For breakfast I eat a Mint Chocolate Zone Perfect bar. I love these bars and have had them for breakfast for the last five years. I also like to carry one with me when I am running errands and get hungry. I love them!!

(Photo taken in 2012)
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Friday, December 14, 2012

Your Favorite Interstate Exits: I-44 in Missouri

Alley Mill, powered by Alley Spring, in the Oz...
Alley Mill, powered by Alley Spring, in the Ozarks of Missouri, in the Ozark National Scenic Riverways (Photo credit: Wikipedia)
Interstate 44 travels on a diagonal across the state of Missouri. I-44 begins just south of St. Louis and runs southwest connecting this city to Rolla, Springfield and Joplin. This beautiful highway, which cuts through the Mark Twain National Forest, has attractions nearby that include the Meramec State Park, Ozark National Scenic Riverways and Table Rock Lake which is located near Branson. For country music fans, I-44 is the closest interstate to Branson.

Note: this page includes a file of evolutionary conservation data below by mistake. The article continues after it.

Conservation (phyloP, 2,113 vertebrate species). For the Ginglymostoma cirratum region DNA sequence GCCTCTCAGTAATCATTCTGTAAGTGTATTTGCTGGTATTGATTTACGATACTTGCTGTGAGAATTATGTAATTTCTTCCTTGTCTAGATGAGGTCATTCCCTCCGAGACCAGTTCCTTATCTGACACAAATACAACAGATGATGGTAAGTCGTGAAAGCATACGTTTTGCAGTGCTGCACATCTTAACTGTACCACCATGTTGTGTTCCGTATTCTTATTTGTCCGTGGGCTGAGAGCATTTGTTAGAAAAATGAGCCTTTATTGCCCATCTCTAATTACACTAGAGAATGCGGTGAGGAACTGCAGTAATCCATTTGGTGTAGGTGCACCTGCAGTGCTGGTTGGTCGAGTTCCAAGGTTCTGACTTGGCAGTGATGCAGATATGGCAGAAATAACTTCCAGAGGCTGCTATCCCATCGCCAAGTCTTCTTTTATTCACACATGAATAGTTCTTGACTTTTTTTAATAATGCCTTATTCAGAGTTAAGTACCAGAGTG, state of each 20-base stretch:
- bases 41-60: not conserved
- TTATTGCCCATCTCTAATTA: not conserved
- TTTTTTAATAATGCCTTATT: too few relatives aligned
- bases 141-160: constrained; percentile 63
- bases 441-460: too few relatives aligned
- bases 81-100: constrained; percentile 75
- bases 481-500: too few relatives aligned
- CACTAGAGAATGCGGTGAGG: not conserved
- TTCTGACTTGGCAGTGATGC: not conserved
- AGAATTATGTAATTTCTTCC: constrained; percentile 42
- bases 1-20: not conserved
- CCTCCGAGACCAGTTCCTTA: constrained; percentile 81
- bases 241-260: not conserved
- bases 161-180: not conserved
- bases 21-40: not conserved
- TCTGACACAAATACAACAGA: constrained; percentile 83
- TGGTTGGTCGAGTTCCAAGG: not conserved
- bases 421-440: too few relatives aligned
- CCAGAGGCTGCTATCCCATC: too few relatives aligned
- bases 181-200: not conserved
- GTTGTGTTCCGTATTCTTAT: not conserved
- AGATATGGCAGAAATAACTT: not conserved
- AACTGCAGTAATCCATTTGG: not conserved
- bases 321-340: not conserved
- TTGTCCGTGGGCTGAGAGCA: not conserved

My favorite exit on this road is Exit 8 in Joplin. I am able to get gas at the Sam's Club where I also stock up on bottled water. Even though many hotels are available at this exit, rooms may be limited for a while since many construction workers are staying in this area. They are building a new hospital to replace the one destroyed by the recent Joplin tornado.

Please share with other drivers your experiences as to which exits are best for single travelers or anyone for that matter. Reasons for the choice may include the safety of the surrounding area, the availability of good hotels and restaurants or proximity to the interstate. Please make sure to give the exit number or a description of the location. For example, when I discuss I-40, I would recommend Exit 145 in Oklahoma City. Many hotels and restaurants were located at this exit and I felt safe in the area. This exit was very convenient for easily continuing west without the hassle of dealing with early morning rush hour traffic.